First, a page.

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Explain how Christians may respond to the question of euthanasia.

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Introduction

Explain how Christians may respond to the question of euthanasia. Euthanasia is currently a highly debated topic for many Christians and in this section of my coursework I will be looking at how Christians may respond to the question of it. However before I explore or begin to explain how a Christian may respond, I need to explore how Christians make their moral decisions. Christians use a number of sources to make decisions or discuss moral issues such as euthanasia. The first of these is the Bible. Although the Bible does not actually mention euthanasia it does teach Christians about the sanctity of life and the values of humanity so a Christian may draw on these teachings as suggested in section A, when discussing euthanasia. A Christian would therefore use these teachings to try and work out how God would want them to live life. Some Christians may also use Church teachings when responding to the question of euthanasia. This is especially true for Roman Catholics who may also look to the Pope and Bishops. Many Christians may also look to Jesus and the example he set to Christians through his life and teachings in the gospels, because the teaching of Jesus lies at the heart of Christian ethics. ...read more.

Middle

Also some may support euthanasia because of situation ethics, this is the idea that in some situations the most loving action to do is to allow euthanasia, this follows the great commandment: "Love your neighbour." This is a direct commandment from God so therefore Christians believe they have the responsibility to out upon it and they may do this by allowing somebody who has a terminal illness and is in a lot of pain to be given euthanasia therefore this teaching can be used to support euthanasia because in some situations it can be see that euthanasia is the most loving action in some cases. A Church that presents a none absolute view on euthanasia are the Quakers. They do not have a definite view. Most Quakers however do support euthanasia: "it would not be easy deciding to switch off a life support machine, most Quakers would probably feel this might be the right thing to do." http://www.quaker.org.uk/more/qviews/qviews5.html Some Quakers may believe this because of the Quaker peace testimony. This is a statement that the Quakers believe and from this the Quaker's believe that they should "Appeal to the something of God in everybody." ...read more.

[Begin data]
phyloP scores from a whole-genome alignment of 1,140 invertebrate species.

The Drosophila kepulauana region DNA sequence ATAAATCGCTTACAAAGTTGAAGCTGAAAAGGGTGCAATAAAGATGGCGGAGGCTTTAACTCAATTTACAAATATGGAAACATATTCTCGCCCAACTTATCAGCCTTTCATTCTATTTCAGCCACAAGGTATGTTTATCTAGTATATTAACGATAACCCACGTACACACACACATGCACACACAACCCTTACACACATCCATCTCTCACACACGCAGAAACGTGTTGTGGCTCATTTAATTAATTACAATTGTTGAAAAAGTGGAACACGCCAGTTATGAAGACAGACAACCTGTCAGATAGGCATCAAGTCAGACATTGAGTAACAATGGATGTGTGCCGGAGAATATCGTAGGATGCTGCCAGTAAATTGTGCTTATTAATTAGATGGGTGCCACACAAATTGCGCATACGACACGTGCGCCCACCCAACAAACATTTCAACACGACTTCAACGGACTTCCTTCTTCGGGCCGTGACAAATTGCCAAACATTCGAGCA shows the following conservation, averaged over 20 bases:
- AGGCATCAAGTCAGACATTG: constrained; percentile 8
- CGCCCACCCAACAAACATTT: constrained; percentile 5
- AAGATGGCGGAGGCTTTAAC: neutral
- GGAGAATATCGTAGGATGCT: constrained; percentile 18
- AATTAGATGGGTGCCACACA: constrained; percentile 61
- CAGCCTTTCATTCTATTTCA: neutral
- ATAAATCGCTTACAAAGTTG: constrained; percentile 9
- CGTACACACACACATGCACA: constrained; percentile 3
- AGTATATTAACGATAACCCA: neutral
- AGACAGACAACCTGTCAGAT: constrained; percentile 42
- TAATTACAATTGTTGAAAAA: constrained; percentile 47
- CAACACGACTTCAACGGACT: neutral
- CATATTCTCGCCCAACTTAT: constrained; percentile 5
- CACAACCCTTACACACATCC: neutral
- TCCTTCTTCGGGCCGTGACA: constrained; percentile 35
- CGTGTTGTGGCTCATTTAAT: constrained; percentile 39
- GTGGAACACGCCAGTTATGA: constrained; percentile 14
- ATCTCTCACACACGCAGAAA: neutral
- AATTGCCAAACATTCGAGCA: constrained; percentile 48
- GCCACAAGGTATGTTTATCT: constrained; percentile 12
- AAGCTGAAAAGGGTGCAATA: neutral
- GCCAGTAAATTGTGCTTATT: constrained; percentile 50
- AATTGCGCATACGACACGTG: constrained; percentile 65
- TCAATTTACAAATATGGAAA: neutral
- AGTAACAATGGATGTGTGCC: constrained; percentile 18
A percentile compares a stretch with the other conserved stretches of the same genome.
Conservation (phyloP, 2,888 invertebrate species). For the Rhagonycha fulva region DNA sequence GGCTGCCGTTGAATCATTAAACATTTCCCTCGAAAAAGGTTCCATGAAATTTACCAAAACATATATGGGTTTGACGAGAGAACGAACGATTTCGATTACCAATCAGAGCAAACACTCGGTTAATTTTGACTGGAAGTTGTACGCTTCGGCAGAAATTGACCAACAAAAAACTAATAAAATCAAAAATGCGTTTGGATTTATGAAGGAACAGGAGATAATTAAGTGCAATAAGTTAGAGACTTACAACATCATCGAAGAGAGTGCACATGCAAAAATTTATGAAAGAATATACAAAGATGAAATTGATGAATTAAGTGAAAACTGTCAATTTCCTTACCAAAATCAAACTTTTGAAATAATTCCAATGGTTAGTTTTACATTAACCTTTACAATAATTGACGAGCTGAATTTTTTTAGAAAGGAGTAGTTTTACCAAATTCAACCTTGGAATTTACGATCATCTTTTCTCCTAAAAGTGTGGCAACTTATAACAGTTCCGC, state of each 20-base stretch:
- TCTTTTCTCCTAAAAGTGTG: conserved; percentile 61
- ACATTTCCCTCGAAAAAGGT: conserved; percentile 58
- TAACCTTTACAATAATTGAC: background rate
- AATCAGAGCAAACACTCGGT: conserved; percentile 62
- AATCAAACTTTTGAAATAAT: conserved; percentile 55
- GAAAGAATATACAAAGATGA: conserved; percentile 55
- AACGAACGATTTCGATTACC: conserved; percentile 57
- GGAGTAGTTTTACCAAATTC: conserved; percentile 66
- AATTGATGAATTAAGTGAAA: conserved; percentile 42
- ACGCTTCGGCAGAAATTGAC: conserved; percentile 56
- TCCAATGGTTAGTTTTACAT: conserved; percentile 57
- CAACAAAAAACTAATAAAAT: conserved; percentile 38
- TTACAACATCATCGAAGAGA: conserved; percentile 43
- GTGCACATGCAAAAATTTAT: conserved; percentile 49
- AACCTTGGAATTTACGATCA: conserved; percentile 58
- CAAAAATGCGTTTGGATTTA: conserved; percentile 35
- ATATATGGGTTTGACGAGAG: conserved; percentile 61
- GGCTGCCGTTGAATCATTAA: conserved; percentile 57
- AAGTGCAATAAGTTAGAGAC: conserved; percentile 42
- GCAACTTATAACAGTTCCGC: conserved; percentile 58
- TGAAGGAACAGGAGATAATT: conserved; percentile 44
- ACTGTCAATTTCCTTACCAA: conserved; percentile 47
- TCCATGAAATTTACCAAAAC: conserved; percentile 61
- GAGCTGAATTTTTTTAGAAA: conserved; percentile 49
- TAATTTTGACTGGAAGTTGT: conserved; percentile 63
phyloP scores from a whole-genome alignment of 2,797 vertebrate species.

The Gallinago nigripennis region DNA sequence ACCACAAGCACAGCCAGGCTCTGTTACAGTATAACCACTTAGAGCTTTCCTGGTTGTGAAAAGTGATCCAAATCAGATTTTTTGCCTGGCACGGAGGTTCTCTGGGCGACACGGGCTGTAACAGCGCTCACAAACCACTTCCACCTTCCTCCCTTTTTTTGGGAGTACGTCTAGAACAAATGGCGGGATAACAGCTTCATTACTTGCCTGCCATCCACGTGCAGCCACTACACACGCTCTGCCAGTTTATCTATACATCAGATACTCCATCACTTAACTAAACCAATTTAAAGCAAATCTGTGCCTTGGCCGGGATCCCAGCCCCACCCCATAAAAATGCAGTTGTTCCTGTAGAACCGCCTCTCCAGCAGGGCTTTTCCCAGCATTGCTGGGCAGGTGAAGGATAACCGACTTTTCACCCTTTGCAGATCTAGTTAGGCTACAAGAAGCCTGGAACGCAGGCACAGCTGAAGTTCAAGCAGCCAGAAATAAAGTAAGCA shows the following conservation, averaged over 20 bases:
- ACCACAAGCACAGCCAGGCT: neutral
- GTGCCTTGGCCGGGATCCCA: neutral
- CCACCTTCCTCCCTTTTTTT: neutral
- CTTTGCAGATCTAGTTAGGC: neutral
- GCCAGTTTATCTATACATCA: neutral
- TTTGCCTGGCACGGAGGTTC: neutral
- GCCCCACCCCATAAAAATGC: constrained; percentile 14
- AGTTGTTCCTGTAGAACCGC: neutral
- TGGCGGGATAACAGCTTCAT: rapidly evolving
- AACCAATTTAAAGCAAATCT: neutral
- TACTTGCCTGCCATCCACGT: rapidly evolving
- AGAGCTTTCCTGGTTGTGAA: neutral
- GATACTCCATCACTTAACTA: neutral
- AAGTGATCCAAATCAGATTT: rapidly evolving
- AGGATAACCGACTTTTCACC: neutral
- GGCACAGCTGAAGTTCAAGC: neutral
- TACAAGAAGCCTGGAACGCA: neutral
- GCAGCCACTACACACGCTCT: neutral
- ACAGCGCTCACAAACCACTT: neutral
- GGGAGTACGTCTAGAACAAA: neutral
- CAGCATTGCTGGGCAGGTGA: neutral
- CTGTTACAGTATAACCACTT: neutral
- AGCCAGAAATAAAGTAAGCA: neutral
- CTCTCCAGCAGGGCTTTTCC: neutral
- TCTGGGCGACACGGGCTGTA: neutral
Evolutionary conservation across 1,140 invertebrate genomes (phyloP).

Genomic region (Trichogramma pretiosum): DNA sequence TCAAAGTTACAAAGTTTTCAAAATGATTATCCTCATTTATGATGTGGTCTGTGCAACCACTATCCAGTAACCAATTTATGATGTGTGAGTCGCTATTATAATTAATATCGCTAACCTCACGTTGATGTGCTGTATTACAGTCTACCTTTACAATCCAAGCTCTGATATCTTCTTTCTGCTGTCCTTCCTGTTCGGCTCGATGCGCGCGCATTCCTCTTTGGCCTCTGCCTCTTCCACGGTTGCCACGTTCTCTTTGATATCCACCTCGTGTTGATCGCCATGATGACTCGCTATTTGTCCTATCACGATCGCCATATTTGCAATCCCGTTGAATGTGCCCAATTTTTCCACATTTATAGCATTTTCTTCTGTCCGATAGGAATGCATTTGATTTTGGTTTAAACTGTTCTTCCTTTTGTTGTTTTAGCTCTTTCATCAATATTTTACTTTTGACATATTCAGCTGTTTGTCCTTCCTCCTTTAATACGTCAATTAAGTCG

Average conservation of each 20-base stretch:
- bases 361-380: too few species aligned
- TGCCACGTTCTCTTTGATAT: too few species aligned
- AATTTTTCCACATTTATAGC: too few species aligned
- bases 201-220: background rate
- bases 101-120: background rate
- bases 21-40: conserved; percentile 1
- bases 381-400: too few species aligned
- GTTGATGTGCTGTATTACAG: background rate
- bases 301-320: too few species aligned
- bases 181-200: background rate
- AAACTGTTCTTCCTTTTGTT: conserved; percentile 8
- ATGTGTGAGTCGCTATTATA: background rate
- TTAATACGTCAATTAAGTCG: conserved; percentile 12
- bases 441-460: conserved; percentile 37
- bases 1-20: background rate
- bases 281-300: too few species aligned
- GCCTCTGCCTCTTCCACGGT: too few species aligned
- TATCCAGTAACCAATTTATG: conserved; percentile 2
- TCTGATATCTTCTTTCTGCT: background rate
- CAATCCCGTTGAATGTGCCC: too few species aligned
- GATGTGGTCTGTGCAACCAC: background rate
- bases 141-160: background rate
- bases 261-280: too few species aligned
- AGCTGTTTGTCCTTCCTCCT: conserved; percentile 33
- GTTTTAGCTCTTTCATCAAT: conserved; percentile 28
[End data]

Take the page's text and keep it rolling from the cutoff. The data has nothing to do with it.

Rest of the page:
Conclusion

The hospice also not only looks after the patients disease and controls pain for them but it prepares them for death both physically, mentally, and spiritually. The hospice also aims to give the family of a loved one care, help and guidance through the last part of that loved ones life and after the death of the loved one; "It is also looking at the emotional and mental pain, family pain and spiritual pain - looking at the patient as a whole person." Dame Cicely Saunders, founder of the hospice movement. From this Some Christians would say that the hospice is the most loving place for somebody with a terminal illness to be because it takes care of the whole person and prepares the patient and family for the death whereas in euthanasia they might say, no respect is given to the patient and no compassion is given but they are instead made to seem disposable. Therefore a Christian who opposed euthanasia could respond to the to the question of euthanasia by suggesting the hospice. In conclusive, it can be seen that there are many different views in Christianity about euthanasia and many ways in which a Christian can respond to euthanasia even though euthanasia is not mentioned in the Bible. ...read more.

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